A:  Professional educators who are not currently employed in school settings can work with a License Renewal Support Center (LRSC), the Quality Educator Interactive (QEI), or Wisconsin PDP to design and document professional growth through the PDP.  However, because a PDP is a performance-based process that takes place over the five-year period of the license, s/he will need to document the effect of his/her professional growth on students and their learning. This work can take place in a number of settings such as informal education experiences through museums or parks, after school programs, summer learning experiences, or substitute teaching.  More information can be found on the DPI website at

    Master Educator

    30)     Q:  How does an educator obtain a Master Educator License?

    A:  The Master Educator License is an optional 10-year license.  There are two paths to becoming a master educator in the state of Wisconsin: The National Board for Professional Teaching Standards (NBPTS) and the Wisconsin Master Educator Assessment Process (WMEAP).

    The NBPTS route allows teachers to participate in a rigorous assessment process and receive NBPTS Certification.  This option is available to teachers in most subject areas.  There is a stipend to help offset the cost of applying for NBPTS certification as well as a stipend for candidates who successfully complete the process and remain as teachers in Wisconsin classrooms. For more information about NBPTS Certification (including pre-requisites), go to:

    WMEAP is currently targeted toward helping educators, such as administrators, pupil services personnel, and teachers licensed in subjects not available through NBPTS and who want to be master educators.  Educators interested in this license must submit an application to the department.  If accepted, the educator has up to two years to complete a performance-based portfolio that is then assessed by DPI-trained WMEAP Assessors.   For more information about WMEAP (including pre-requisites) and links to guidebooks for administrators, pupil service personnel, and teachers, go to:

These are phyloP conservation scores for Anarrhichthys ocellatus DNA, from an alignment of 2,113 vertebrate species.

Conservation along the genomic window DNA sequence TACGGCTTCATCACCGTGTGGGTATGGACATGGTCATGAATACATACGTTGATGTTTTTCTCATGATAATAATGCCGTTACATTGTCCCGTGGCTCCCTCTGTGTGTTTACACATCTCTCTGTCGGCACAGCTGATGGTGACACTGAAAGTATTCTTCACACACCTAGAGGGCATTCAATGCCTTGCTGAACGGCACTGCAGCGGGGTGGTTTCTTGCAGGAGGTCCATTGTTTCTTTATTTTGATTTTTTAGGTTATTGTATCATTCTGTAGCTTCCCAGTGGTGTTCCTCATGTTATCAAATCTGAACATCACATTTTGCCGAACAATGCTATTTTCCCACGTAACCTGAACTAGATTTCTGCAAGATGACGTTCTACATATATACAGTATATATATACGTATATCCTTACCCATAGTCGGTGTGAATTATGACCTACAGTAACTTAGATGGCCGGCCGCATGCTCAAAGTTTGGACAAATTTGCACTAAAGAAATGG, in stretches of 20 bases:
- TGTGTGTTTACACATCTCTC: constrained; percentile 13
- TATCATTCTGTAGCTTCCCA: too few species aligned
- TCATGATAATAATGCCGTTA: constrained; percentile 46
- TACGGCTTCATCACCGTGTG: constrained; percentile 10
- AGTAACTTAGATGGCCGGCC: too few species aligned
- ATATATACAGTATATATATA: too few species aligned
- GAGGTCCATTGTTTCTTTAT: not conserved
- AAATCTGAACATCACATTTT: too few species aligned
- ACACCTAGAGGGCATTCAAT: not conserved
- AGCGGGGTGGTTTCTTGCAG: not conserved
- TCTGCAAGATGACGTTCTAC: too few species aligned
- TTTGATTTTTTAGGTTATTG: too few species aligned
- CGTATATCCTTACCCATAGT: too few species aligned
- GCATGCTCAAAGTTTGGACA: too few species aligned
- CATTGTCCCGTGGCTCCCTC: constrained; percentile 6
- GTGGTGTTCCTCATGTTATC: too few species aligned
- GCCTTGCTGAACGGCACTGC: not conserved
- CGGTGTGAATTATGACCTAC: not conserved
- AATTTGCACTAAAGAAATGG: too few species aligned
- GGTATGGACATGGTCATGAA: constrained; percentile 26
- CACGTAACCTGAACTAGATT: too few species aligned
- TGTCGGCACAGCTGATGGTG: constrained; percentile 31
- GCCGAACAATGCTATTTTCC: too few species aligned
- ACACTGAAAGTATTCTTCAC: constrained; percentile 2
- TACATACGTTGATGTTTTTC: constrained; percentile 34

If someone is successful in completing either the NBPTS or WMEAP assessment process, that educator can apply for a 10-year Master Educator License.  If the educator is not successful in the assessment, s/he still may renew their current Professional Educator License on the basis of completing the NBPTS or WMEAP application and portfolio process.

    31)    Q:  What are the benefits and incentives associated with becoming a Master Educator?

    A:  Through the process of attaining the Master Educator License, educators demonstrate the knowledge, skills, and dispositions of an effective “master” educator. An educator who has obtained certification through NBPTS or has successfully been assessed through WMEAP is eligible for a 10-year Master Educator License.  Further, if a candidate is successful in obtaining NBPTS certification, they are eligible for up to $2,500 per year for nine years as long as they remain a teacher in a Wisconsin classroom.

    32)    Q:  Who assesses the WMEAP applications and portfolios?

    A:  WMEAP applications and portfolios are evaluated by a three member assessment team who have been trained by DPI, nominated by a professional organization, and approved for appointment by the state superintendent.  For more information about WMEAP assessors, go to: